Wednesday 22 August 2012

Plants For Butterflies

These three, nectar rich, herbaceous perennial daisies are outstanding for their attraction to insects.

INULA HOOKERI - Inula hookeri makes self standing clumps and enjoys the wetter parts of the garden

HELENIUM - Red, yellow and golden brown heleniums fit to grace any  herbaceous border
LITTLE CARLOW - Aster ‘Little Carlow’ one of the earliest michaelmas daisies and it’s mildew free
Here a hoverfly collects nectar. 
Hoverflies are bad news for the aphids. 
Spot the little spider scurrying away.

Those gardens that have a continuity of flowers and a wide range of plants are a wonderful habitat for insects. Sadly, natural habitats are in decline and nature herself sometimes  lacks a garden’s diversity.

I have thousands of flowers in my four gardens, many hundreds are different and some are native. They grow mingled together just as in the wild. Insects seem to enjoy my gardening ways.

A handsome peacock butterfly


  1. Great pictures! I have noticed that bees seem to prefer single flowers rather than doubles - perhaps that's why they love daisies. Certainly on my dahlias, the singles are humming with bees, whereas the doubles have scant insect traffic at all! Has anyone else noticed this?

    1. You are absolutely right. There is an interesting botanical explanation for this. To a botanist daisy 'flowers' are actually not true flowers but inflorescences (collections of flowers). The true flowers are of two types,the central tubular ones which are rich in nectar and pollen and the outer flowers which are strap shaped and act as petals in other plants. The outer ones produce very little or no nectar and provide the initial visual attraction to pollinating insects.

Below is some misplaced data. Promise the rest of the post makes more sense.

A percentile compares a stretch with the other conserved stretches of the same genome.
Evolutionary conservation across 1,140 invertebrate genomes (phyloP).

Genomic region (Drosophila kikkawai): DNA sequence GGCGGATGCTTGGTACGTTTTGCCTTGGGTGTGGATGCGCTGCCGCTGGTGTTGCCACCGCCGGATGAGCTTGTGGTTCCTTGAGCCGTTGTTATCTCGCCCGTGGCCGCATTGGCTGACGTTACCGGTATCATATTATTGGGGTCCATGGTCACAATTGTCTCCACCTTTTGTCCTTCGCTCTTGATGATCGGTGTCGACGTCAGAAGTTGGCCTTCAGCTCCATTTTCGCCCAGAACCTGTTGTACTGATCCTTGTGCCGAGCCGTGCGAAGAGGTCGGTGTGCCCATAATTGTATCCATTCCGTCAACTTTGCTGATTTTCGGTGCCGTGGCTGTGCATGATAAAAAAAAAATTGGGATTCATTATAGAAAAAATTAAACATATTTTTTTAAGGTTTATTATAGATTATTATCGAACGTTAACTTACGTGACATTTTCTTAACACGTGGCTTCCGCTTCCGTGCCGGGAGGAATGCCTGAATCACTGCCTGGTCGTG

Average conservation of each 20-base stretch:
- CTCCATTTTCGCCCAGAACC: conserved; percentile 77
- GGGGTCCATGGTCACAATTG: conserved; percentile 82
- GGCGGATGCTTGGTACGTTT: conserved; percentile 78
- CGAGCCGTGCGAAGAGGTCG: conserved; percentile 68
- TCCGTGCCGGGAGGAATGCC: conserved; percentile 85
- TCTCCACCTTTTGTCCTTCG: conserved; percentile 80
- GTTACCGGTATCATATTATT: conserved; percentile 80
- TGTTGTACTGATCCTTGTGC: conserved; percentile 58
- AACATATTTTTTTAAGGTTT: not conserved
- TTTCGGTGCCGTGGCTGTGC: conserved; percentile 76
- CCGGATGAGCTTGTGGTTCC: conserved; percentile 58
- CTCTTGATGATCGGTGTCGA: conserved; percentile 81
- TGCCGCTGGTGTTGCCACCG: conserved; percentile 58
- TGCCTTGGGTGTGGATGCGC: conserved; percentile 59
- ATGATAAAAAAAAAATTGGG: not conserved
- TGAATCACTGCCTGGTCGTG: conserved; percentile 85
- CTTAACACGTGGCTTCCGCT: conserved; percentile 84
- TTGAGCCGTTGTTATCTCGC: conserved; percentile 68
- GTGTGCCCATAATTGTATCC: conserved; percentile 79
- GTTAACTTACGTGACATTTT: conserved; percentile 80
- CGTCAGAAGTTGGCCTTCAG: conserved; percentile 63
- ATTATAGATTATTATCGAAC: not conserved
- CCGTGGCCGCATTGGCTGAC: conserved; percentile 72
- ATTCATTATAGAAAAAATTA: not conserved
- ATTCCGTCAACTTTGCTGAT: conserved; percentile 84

Plant breeders select dahlias for strap shaped 'petals' to create double 'flowers'. No nectar means insects quickly move on!

    2. Oscar Jensen, Wisley22 August 2012 at 21:09

      Or you could put it much simpler by just saying that most double flowers are just too elaborate for bees. Many are bred without male and female parts, while others have so many petals that bees can't get to the nectar. This is the main reason why single dahlias are popular with many bees, while doubles are usually ignored.

    3. Maddie Helven, Harrogate23 August 2012 at 08:15

      Great answer Oscar. I came in via YWT and agree wholeheartedly with your assessment of modern flowers. However, if one is into plant physiology rather than just gardening, there are some excellent illustrations on Wiki.

    4. Yes great reply Oscar and thank you Maddie. My own reply was a little self indulgent but I do find it fascinating that daisies are an inflorescence. I have in my head an image of a daisy's central tubular flowers as little nectar filled honey pots that attract the insects.

    5. Oscar Jensen, Wisley23 August 2012 at 10:15

      Indeed. As are dahlias. A poetic response nonetheless.

      An interesting aside is that lettuce is from the same Asteraceae family.

    6. Thanks again Oscar. When I wrote the blog I wondered about saying how wonderfully large and diverse is the daisy family. My mind then seized up at the thought of explaining that in my day, the family was Compositae and now it is Asteraceae!

    7. Oscar Jensen, Wisley23 August 2012 at 13:41

      Dear me, I would have thought THAT would certainly be enough to put off almost all your readers!

  2. I came in on the Butterfly Conservation FB link - the first picture of the tatty Admiral is lovely. Butterflies need all the help they can get this year from wildlife gardens.

    1. Thanks for the comment Eva. 'Her indoors" Brenda takes the credit for the picture.


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